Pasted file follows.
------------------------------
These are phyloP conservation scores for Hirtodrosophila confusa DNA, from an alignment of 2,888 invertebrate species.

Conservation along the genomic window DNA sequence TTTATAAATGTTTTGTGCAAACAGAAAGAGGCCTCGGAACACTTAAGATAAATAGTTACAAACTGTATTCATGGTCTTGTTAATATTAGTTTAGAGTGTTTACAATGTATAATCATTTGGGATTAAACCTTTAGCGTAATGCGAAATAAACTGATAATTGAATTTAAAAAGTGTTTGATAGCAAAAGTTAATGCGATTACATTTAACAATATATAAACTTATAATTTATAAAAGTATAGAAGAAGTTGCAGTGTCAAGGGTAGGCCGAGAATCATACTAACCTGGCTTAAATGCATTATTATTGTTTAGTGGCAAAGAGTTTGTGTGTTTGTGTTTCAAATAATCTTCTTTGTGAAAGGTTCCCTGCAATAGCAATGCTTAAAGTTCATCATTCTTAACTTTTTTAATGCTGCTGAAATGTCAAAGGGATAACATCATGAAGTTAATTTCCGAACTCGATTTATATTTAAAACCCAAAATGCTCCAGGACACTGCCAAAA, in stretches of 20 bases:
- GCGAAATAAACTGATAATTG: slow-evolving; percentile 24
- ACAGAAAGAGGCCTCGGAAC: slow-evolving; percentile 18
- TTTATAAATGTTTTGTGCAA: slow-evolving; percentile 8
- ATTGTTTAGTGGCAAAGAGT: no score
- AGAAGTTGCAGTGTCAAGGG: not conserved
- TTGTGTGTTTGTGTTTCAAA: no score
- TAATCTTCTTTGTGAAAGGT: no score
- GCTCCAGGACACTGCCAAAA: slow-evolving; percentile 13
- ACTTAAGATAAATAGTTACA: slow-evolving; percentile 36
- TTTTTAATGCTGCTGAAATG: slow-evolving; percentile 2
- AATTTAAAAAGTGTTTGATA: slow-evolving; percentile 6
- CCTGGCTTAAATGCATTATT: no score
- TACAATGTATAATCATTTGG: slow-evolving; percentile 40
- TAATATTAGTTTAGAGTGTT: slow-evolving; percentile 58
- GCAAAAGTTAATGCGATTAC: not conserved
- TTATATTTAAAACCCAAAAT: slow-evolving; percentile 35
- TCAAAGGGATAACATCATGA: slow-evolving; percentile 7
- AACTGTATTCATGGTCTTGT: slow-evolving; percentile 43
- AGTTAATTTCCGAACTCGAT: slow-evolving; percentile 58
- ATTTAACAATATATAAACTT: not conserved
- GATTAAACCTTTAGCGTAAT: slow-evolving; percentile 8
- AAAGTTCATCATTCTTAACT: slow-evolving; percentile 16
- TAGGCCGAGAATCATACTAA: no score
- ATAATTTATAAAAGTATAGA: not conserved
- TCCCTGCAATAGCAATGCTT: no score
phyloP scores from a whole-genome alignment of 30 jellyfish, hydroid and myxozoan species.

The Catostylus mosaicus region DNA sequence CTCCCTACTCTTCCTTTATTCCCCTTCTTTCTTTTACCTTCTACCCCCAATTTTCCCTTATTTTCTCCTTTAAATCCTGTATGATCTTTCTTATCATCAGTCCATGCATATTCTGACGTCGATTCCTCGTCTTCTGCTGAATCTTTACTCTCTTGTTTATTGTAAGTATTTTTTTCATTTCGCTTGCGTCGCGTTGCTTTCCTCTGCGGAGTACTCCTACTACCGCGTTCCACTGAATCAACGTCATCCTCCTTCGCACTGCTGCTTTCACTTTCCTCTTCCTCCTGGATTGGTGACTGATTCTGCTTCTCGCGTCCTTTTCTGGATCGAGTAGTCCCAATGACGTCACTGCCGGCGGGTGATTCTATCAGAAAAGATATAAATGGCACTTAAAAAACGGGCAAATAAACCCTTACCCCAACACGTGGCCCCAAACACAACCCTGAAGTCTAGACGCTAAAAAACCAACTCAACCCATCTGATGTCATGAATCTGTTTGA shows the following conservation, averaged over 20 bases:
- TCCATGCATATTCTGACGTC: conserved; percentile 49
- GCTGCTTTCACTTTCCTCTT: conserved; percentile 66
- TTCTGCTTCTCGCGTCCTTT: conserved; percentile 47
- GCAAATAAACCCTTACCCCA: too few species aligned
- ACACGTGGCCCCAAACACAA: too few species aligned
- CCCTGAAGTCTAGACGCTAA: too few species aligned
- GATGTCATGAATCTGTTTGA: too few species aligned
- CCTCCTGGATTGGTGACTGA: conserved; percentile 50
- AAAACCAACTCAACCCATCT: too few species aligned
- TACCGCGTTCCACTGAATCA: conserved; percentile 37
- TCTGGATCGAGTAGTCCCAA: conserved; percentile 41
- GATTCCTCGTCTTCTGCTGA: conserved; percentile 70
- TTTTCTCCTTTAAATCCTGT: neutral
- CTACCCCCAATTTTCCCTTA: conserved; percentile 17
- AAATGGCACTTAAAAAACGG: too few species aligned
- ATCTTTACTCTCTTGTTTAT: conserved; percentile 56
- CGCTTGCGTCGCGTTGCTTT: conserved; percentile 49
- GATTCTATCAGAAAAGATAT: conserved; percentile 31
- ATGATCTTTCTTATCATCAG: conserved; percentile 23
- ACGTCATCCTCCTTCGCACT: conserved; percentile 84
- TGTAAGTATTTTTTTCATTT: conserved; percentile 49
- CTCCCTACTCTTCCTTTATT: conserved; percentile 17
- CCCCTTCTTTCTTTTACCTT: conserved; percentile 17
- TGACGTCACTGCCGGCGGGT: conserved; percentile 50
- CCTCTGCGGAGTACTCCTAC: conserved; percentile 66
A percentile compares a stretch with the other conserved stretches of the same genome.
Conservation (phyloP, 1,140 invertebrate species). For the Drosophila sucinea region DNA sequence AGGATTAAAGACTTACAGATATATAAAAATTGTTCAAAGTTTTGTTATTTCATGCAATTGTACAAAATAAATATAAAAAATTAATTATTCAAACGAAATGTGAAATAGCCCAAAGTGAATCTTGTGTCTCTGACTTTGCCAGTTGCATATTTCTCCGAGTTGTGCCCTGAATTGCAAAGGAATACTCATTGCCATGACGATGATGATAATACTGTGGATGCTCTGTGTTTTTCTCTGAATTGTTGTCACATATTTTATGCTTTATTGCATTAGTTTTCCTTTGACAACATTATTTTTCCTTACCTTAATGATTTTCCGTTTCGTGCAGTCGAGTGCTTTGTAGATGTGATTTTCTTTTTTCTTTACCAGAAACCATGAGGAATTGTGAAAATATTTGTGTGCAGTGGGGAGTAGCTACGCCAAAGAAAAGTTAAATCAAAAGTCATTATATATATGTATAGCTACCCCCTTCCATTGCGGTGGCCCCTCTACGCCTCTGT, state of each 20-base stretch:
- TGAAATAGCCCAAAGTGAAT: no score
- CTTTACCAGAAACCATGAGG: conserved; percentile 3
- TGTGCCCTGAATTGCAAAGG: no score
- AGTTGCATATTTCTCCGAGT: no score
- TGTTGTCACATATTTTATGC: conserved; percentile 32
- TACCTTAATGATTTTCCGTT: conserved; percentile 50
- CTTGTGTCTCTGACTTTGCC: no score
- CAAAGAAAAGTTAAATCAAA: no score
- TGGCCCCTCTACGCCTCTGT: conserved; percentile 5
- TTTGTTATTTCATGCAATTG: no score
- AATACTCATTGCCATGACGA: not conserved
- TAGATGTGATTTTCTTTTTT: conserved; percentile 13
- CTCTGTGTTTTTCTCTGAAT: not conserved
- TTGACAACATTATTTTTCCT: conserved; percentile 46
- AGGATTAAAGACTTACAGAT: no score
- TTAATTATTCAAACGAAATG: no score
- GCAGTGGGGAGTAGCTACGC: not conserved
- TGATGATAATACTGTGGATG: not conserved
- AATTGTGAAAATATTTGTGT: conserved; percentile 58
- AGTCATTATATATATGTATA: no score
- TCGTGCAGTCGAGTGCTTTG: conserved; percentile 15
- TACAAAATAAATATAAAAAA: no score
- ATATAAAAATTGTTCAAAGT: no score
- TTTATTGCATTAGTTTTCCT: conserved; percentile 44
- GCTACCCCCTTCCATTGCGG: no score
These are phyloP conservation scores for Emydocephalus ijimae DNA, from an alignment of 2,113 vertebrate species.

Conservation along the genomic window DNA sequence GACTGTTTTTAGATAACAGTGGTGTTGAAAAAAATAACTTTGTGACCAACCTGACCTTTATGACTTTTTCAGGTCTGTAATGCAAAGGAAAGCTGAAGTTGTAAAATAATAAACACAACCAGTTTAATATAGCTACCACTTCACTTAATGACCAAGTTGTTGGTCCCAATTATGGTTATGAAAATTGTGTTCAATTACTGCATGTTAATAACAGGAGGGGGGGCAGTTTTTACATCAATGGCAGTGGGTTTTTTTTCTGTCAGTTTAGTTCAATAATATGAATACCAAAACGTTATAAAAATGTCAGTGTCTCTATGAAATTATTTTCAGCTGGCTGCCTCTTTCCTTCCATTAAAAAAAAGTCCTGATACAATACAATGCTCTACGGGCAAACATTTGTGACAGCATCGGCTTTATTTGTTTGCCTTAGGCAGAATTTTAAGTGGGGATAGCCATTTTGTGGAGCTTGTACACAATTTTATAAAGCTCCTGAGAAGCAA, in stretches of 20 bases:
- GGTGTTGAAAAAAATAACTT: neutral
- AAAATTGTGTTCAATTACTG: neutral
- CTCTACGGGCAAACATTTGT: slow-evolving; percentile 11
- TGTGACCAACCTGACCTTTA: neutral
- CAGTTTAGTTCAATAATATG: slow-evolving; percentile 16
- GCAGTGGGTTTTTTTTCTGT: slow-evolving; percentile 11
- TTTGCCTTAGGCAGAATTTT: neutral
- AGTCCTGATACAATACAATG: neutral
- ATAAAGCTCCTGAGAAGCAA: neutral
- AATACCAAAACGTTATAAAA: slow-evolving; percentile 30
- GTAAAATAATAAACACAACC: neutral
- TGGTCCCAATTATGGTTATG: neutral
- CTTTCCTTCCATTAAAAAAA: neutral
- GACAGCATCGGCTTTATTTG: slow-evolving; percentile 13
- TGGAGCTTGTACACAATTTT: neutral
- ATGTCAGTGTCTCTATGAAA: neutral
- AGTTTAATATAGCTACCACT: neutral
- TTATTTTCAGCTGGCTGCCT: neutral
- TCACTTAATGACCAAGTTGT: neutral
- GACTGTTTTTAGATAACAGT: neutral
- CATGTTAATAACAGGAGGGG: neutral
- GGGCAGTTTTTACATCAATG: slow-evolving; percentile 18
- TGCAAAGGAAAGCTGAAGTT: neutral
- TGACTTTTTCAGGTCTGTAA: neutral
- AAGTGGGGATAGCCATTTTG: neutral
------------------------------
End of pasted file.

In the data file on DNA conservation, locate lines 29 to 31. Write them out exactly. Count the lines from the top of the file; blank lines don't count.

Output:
The Catostylus mosaicus region DNA sequence CTCCCTACTCTTCCTTTATTCCCCTTCTTTCTTTTACCTTCTACCCCCAATTTTCCCTTATTTTCTCCTTTAAATCCTGTATGATCTTTCTTATCATCAGTCCATGCATATTCTGACGTCGATTCCTCGTCTTCTGCTGAATCTTTACTCTCTTGTTTATTGTAAGTATTTTTTTCATTTCGCTTGCGTCGCGTTGCTTTCCTCTGCGGAGTACTCCTACTACCGCGTTCCACTGAATCAACGTCATCCTCCTTCGCACTGCTGCTTTCACTTTCCTCTTCCTCCTGGATTGGTGACTGATTCTGCTTCTCGCGTCCTTTTCTGGATCGAGTAGTCCCAATGACGTCACTGCCGGCGGGTGATTCTATCAGAAAAGATATAAATGGCACTTAAAAAACGGGCAAATAAACCCTTACCCCAACACGTGGCCCCAAACACAACCCTGAAGTCTAGACGCTAAAAAACCAACTCAACCCATCTGATGTCATGAATCTGTTTGA shows the following conservation, averaged over 20 bases:
- TCCATGCATATTCTGACGTC: conserved; percentile 49
- GCTGCTTTCACTTTCCTCTT: conserved; percentile 66